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  • (2021) Begik, Oguzhan
    Thesis
    RNA modifications, collectively referred to as the ‘epitranscriptome’, are not mere decorations of RNA molecules, but can be dynamically regulated upon environmental queues and changes in cellular conditions. This dynamic behaviour is achieved through the RNA modification machinery, which comprises “writer”, “reader” and “eraser” proteins that modify, recognize and remove the modification, respectively. Chapter1 presents a comprehensive analysis of the RNA modification machinery (readers, writers and erasers) across species, tissues and cancer types, revealing gene duplications during eukaryotic evolution, changes in substrate specificity and tissue- and cancer-specific expression patterns. Chapters 2 and 3 presents the exploration and development of novel methods to map and analyze RNA modifications transcriptome-wide. Nanopore direct-RNA sequencing technology was used to provide RNA modification maps in full-length native RNA molecules. Firstly, it is shown that RNA modifications can be detected in the form of base-calling ‘errors’, thus allowing us to train Support Vector Machine models that can distinguish m6A-modified from unmodified sites, both in vitro and in vivo. Secondly, it is demonstrated that distinct RNA modification types have unique base-calling ‘error’ signatures, allowing us to exploit these signatures to distinguish different RNA modification types. It is found that pseudouridine has one of the most distinct signatures, appearing in the form of C-to-U mismatches. Finally, this information was used to predict novel pseudouridine sites on ncRNAs and mRNAs transcriptome-wide, as well as to obtain quantitative measurements of the stoichiometry of modified sites. Chapter 4 presents the development of a novel nanopore-based method, which is termed ‘Nano3P-seq’, to simultaneously quantify RNA abundance and tail length dynamics in individual molecules in both the coding and non-coding transcriptome, from cDNA reads. It is demonstrated that Nano3P-seq offers a simple approach to study the coding and non-coding transcriptome at single molecule resolution regardless of the tail ends. Together, this work provides a comprehensive framework for the study of RNA modifications and polyA tail dynamics using third generation sequencing technologies, opening novel avenues for future works that aim to characterize their dynamics and biological roles both in health and in disease.

  • (2022) Young, Clara
    Thesis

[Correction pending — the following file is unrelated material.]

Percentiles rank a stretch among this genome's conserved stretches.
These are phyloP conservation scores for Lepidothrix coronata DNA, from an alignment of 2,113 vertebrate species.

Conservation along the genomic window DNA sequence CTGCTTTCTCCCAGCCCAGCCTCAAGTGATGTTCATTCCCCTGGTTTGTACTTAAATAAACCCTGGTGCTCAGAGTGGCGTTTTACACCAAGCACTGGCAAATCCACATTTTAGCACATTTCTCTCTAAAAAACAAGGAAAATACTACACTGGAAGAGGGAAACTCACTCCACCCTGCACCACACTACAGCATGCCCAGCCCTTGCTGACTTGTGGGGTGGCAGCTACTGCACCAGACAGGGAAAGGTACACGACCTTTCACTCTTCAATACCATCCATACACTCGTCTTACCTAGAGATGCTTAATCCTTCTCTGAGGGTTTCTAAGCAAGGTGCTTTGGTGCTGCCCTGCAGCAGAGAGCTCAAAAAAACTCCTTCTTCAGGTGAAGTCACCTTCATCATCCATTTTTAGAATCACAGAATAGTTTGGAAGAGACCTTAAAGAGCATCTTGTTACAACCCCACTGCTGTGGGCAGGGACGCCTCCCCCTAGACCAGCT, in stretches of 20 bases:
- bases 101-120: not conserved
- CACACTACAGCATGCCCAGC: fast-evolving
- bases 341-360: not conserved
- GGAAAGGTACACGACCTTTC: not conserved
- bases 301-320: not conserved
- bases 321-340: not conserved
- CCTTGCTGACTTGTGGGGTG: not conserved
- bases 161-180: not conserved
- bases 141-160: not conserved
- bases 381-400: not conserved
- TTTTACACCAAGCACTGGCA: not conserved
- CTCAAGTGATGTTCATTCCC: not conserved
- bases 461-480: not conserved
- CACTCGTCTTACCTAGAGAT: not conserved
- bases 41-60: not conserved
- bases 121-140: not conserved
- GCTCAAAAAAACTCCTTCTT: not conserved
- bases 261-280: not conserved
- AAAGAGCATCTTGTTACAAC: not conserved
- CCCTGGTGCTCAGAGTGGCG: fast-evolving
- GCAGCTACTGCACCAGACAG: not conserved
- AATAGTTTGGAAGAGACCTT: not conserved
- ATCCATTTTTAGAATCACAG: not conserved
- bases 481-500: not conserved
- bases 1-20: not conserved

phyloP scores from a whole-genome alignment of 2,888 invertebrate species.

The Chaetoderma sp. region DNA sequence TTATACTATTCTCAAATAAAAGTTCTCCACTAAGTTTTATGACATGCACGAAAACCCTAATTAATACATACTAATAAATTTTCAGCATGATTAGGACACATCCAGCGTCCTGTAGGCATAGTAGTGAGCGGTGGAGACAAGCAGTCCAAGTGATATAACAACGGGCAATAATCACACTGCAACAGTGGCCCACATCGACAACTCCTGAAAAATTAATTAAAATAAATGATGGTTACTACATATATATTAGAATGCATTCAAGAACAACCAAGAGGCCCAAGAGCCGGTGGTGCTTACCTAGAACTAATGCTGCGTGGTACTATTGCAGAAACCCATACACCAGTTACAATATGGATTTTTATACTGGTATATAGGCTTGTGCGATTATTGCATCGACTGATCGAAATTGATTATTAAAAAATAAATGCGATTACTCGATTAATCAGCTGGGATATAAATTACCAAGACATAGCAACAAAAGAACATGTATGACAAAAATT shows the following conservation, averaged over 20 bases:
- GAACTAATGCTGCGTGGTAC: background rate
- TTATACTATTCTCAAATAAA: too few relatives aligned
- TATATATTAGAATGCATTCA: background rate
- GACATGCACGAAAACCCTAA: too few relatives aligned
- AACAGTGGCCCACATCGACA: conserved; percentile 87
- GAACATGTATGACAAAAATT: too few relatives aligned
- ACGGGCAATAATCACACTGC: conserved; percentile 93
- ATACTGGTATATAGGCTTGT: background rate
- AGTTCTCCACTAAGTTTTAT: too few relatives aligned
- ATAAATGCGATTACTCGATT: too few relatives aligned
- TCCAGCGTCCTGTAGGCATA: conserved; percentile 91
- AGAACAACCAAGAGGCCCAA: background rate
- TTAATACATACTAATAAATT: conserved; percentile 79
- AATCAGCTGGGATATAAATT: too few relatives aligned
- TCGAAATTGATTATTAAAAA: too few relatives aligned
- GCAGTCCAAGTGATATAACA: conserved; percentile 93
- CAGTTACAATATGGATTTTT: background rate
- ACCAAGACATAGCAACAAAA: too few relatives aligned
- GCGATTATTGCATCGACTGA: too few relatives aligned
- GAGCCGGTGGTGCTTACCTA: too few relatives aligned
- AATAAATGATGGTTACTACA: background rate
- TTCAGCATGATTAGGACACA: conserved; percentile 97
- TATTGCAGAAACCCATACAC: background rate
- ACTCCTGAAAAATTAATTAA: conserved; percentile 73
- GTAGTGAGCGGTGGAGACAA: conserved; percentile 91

A breakdown in B cell self-tolerance can lead to antibody-mediated autoimmune disease. This thesis aims to explore how B cell tolerance can be broken in two distinct, but complementary projects within the context of the Goodnow somatic mutation hypothesis. In both scenarios, B cells that escape self-tolerance and generate autoantibodies are referred to as “rogue” B cells. First, this thesis aimed to elucidate the precise steps undertaken by expanded rogue B cell clones in patients with chronic Hepatitis C virus (HCV)-associated cryoglobulinemic vasculitis, an autoimmune disease characterised by the production of a rheumatoid factor cryoglobulin autoantibody. The rogue B cell clones in the HCV cryoglobulinemic vasculitis patients were confirmed to be the source of the autoantibody. The rogue B cell clone precursor antibodies failed to bind the HCV envelope glycoprotein E2, yet bound multimerised self-antigen IgG relative to membrane IgM density. These findings disfavour a molecular mimicry hypothesis, and instead indicate IgG immune complexes may be sufficient to drive recruitment of the rogue B cell clone precursors. Finally, the rogue B cells clones were found to carry somatic lymphoma-associated, non-immunoglobulin gene mutations and chromosomal aberrations, predicted to cause hyperactivation of the NF-kB signalling pathway and escape of B cell tolerance. This finding provides additional evidence in support of the Goodnow somatic mutation hypothesis. Second, this thesis examined rogue germinal centre (GC) B cells that arise in the absence of the receptor FAS. Rogue GC B cells loose specificity for the foreign antigen and incidentally generate autoantibodies. However, the accumulation of rogue GC B cells cannot be explained by our current understanding of affinity-based selection in the GC. This work revealed rogue GC B cells, unlike “conventional” GC B cells undergoing affinity maturation to the foreign antigen, can be identified by low expression of CD21 and high expression of B220 (CD21loB220hi). Moreover, rogue GC B cells were found to be rapidly entering cell cycle, enriched for a dark zone phenotype and T-cell dependent, reminiscent of positively selected GC B cells. Thus, rogue GC B cells typically removed by FAS, likely persist in the competitive GC microenvironment despite their loss of BCR specificity to foreign antigen, because they retain the capacity to undergo T-cell dependent positive GC selection.